SOUTH BEND, IND. -- It is somewhat mystifying at this point that Dennis Green can still go to the VCR every week, that he can still teach formations and give pep talks and feel confident that what he's doing is the right thing. Dennis Green has lost often and lost decisively.

He is one of Bill Walsh's disciples. Football people will tell you Green knows the game, especially offense, as well as anybody. But that didn't help him at Northwestern or Stanford; combined, his teams had won 14 games and lost 56 before Saturday. Just think, Green could win the next four national championships and still not have his career record reach .500.

That is why Stanford's 36-31 victory over No. 1-ranked Notre Dame here is the achievement of a career for a man who has worked as hard as his peers -- probably harder -- but gone home week after week usually feeling the hurt of another crushing loss to a Southern Cal or an Ohio State.

Asked Saturday how many times he went 0-11 at Northwestern, Green said quickly, "Hey, only one time." Dennis Green is a positive man, even now. Especially now, as it turns out. This was the biggest day of his life. Even bigger, he admitted, than the 1989 Super Bowl when he was offensive coordinator for the San Francisco 49ers when they beat the Cincinnati Bengals.

"Oh, I was up in the box trying to talk Bill {Walsh} into something, or he was trying to talk me out of something," Green said. "But this, oh yes, it's the biggest thing in my career. I went to school {Iowa} here in the Midwest, so I was just excited to come here and play at Notre Dame. When I got off the bus, I told the guys: 'I smell football. It's not that I'm happy to be here, I like being here.' When we were coming here on the bus there were sirens blaring, policemen on the sides of the road. I thought to myself, 'Move over, here comes the Stanford Cardinal!' "

Sirens or not, Green's team was an 18-point underdog as it rode that bus. Notre Dame had won 19 straight at home; Green's college teams hadn't won 19 total. But the cup is always half full for Dennis Green. He thought he could get the people at Northwestern to make a commitment to football, and it took him five years, including that one 0-11 season, to be convinced otherwise.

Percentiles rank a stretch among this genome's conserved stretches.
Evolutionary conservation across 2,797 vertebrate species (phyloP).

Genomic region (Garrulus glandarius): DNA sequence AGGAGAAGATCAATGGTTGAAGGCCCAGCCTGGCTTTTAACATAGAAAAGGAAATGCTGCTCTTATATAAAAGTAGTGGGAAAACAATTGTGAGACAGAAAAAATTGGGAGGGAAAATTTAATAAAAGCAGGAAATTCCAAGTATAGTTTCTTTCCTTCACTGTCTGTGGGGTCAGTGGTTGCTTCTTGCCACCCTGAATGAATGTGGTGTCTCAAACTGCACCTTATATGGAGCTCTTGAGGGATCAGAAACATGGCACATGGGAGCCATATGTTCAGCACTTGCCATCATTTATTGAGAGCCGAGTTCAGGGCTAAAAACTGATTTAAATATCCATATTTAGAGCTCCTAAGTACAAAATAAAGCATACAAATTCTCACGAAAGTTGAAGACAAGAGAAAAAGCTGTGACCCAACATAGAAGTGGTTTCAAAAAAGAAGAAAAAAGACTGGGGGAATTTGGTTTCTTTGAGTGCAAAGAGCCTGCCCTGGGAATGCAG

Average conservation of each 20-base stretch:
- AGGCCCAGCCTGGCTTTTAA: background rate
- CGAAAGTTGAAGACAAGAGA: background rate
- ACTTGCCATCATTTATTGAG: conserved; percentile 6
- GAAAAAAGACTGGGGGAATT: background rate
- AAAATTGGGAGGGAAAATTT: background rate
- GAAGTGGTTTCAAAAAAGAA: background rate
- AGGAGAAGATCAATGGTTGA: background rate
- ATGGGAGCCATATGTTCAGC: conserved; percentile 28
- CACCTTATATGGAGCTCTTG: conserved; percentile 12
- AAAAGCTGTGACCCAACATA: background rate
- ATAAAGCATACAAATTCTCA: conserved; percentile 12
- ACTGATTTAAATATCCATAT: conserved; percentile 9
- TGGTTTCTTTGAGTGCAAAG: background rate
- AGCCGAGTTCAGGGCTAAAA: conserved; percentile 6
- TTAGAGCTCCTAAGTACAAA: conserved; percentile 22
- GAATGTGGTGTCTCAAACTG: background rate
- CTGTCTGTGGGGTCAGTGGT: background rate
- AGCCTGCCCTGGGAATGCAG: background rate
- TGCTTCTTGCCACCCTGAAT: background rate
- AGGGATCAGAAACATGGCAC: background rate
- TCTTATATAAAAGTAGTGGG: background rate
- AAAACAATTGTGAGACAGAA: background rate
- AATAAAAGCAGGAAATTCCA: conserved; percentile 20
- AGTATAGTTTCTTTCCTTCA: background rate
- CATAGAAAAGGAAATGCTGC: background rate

He had little chance Saturday, but he won the coin toss and took the wind. "The first thing," he told his team, "is to be in the game at the end of the first quarter. Then, we make a move in the third quarter when we have the wind again, and we do the best we can in the fourth."

At the end of the first, the score was tied, 7-7. In the third, the Stanford defense stopped Notre Dame on fourth and one, then the Cardinal scored to close, 24-22. And the end of three quarters, the Notre Dame lead was still two, 31-29. Stanford had made its move.

Its position was precarious for a while. Green seemed to have blown the whole plan by going too conservative early in the fourth, playing for a field goal that didn't come. The assembled cognoscenti in the press box moaned. But Green knows what it's like to have to try to convince a team with less talent that it can hang in at the end. On the drive that ended with the winning touchdown, he was again ready to settle for a field goal. "If Ed {McCaffrey} had not gotten as much yardage as he did {26 yards}, we'd have sat on it at midfield, run down the clock and gone for the field goal."

When you've coached as many bad teams as Green, you don't get greedy. You kick the field goal and get on the team bus.

Green recalled his first Big Ten game at Northwestern. His Wildcats trailed Indiana by 21-0, but scored three touchdowns to cut the deficit to 21-20, presenting the new coach with a problem: Green went for two, the play failed, game over.

Saturday, when there was less pressure on his team, he had the boys go for two when it was 24-13. The play worked, making it 24-15. "I'm not that smart," he said. "We have a chart that tells us when it's best to try for two."

There are a lot of people who are happy for Green, but none happier than that small fraternity of black coaches who suffer with him every time he gets bashed. Green never has asked for sympathy a day in his coaching life. But there are men such as Willie Shaw, his defensive coordinator at Stanford, who know the questions inevitably come. "Are you really as good as people say you are?" Shaw asked rhetorically. "Where are the wins to show for it?"

Stanford knows it is lucky to have Green. He should be an offensive coordinator or head coach in the NFL now, or at least have had the opportunity to turn down one of those jobs. Joe Walton? Gene Stallings? How many games do you think they would have won at Northwestern?

If Green is bitter, he doesn't show it. Not a trace. "I don't have a bad job," he said. He feels he has three all-American candidates, and some NFL scouts concur. At the end of the game, he had eight sophomores on the field playing defense against the No. 1 team in the nation. Stanford, with a little luck in the final 12 seconds of two other games, could be 4-1 instead of 2-3. Green can count the number of times he has been this close to .500 on one hand.

"I've been at good schools, great schools, even though the football wasn't quite what you wanted," he said. "But I always wanted to win too. I told {the assistant coaches} I want to recruit kids who want all the things Stanford has to offer, but I want kids who want to win too.

"A coach always has to ask himself, 'Can you win there?' The answer is yes, we can win here. I've got to sell it, though. Stanford dropped the ball a few years ago. It forgot how. But success can galvanize. I hope I'm up to the task. . . . The proof is still in the pudding."